Protecting banks from cyber war a priority for Government - Coveney
Published 04/10/2015 | 02:30
Safeguarding multinationals and banks from internet attacks is a priority for the Government, Defence Minister Simon Coveney has told the Sunday Independent.
Coveney said he thinks cyber attacks are "a potential threat", but that he doesn't think the country is "necessarily facing an immediate threat".
"Ireland is in many ways an international trading platform for an awful lot of multinationals that are based on IT and software development here, and obviously managing social media platforms as well," he said.
"We have an obligation to work with the financial system and with those companies to make sure that Ireland is a safe place to do business - it's a priority I think.
"I think we have a very good cyber security national strategy that's just been signed off on, and that will remain a focus for us. But I don't think we should be responding in any kind of panicked or alarmist way. This is about putting infrastructure in place".
Coveney made his comments on the back of a warning earlier in the week from Central Bank deputy governor Cyril Roux, who said industry concerns about the next big financial shock coming from a succession of cyber attacks were "a welcome development as it means the risk is being considered before it materialises".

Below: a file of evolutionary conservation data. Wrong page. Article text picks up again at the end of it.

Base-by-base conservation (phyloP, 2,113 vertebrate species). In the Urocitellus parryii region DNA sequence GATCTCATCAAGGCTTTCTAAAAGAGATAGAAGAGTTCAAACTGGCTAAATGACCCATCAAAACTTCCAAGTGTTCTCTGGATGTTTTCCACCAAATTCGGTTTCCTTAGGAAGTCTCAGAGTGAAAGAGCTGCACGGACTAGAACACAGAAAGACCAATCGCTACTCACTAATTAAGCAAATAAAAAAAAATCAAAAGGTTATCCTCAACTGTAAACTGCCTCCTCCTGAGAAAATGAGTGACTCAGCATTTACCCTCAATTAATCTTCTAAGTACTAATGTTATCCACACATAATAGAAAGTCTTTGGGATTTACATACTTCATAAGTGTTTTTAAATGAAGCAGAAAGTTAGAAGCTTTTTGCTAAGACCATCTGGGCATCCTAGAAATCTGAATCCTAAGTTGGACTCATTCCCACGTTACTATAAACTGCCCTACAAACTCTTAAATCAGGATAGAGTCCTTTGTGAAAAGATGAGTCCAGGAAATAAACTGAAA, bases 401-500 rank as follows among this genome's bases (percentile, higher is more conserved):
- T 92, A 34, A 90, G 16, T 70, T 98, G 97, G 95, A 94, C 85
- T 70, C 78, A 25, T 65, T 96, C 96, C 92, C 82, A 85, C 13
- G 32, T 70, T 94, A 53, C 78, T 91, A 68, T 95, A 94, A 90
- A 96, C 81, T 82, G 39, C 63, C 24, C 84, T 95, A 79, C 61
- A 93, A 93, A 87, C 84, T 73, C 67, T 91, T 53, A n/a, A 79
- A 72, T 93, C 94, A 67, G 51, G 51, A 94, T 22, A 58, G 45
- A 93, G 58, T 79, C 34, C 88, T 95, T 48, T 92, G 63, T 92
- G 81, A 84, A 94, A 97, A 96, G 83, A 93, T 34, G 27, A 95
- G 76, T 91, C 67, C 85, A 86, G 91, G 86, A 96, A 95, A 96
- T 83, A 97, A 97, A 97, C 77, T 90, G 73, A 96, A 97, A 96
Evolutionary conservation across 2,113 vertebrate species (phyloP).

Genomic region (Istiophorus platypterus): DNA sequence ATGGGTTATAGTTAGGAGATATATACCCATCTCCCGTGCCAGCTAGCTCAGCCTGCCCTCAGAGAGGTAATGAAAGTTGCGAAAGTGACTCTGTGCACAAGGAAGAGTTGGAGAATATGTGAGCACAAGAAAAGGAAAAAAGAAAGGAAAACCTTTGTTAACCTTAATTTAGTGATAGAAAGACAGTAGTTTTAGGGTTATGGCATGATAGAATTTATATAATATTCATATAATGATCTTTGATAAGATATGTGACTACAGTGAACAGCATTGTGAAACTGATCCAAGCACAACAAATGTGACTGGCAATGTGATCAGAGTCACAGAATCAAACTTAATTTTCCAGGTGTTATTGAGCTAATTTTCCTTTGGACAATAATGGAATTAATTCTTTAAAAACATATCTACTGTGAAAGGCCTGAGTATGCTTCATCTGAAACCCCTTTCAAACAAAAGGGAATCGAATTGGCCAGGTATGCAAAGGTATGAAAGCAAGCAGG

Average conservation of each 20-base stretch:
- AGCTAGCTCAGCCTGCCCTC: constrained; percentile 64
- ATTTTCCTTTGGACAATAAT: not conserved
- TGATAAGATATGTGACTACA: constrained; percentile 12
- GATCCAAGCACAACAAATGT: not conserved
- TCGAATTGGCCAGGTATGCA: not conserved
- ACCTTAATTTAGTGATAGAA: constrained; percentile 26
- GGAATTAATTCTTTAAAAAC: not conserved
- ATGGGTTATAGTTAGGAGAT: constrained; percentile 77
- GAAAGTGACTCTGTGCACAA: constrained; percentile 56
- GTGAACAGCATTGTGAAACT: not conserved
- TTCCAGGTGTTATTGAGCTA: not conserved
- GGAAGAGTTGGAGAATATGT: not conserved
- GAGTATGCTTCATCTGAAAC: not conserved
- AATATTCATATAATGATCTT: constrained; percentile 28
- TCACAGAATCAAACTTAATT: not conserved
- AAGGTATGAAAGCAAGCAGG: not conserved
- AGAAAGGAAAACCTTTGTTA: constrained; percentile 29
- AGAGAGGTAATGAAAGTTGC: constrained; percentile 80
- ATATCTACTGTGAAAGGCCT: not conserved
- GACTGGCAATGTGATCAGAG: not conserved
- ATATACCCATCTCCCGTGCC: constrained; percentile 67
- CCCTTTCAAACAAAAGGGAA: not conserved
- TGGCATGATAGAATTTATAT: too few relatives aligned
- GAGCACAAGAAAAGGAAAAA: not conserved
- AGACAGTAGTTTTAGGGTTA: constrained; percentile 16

Roux said cyber security and cyber risk are "rapidly moving up the Central Bank's agenda. He was speaking to this newspaper ahead of the launch of a new start-up incubator focusing on the marine sector called 'The Entrepreneur Ship', based in the Irish Maritime and Energy Resource Cluster (IMERC) in Cork Harbour.
The minister said that as part of the Government's Capital Expenditure plan his department is working with the Department of Public Expenditure to finalise an investment programme for the project as part of the overall IMERC campus.
Firms involved in the incubator include Dare Technology, a company that is developing a 5kW portable marine wind turbine for use on commercial vessels during periods when the vessel is stationary in a port, or downtime.
Entrepreneur Ship manager Martin Wall said the project was "unique in that it's a dedicated space for both home-grown start-ups but also the overseas companies that come in from an FDI perspective."
"The other unique piece is that it is dedicated to maritime energy, it's the only one of its type in Ireland," he said.
Sunday Indo Business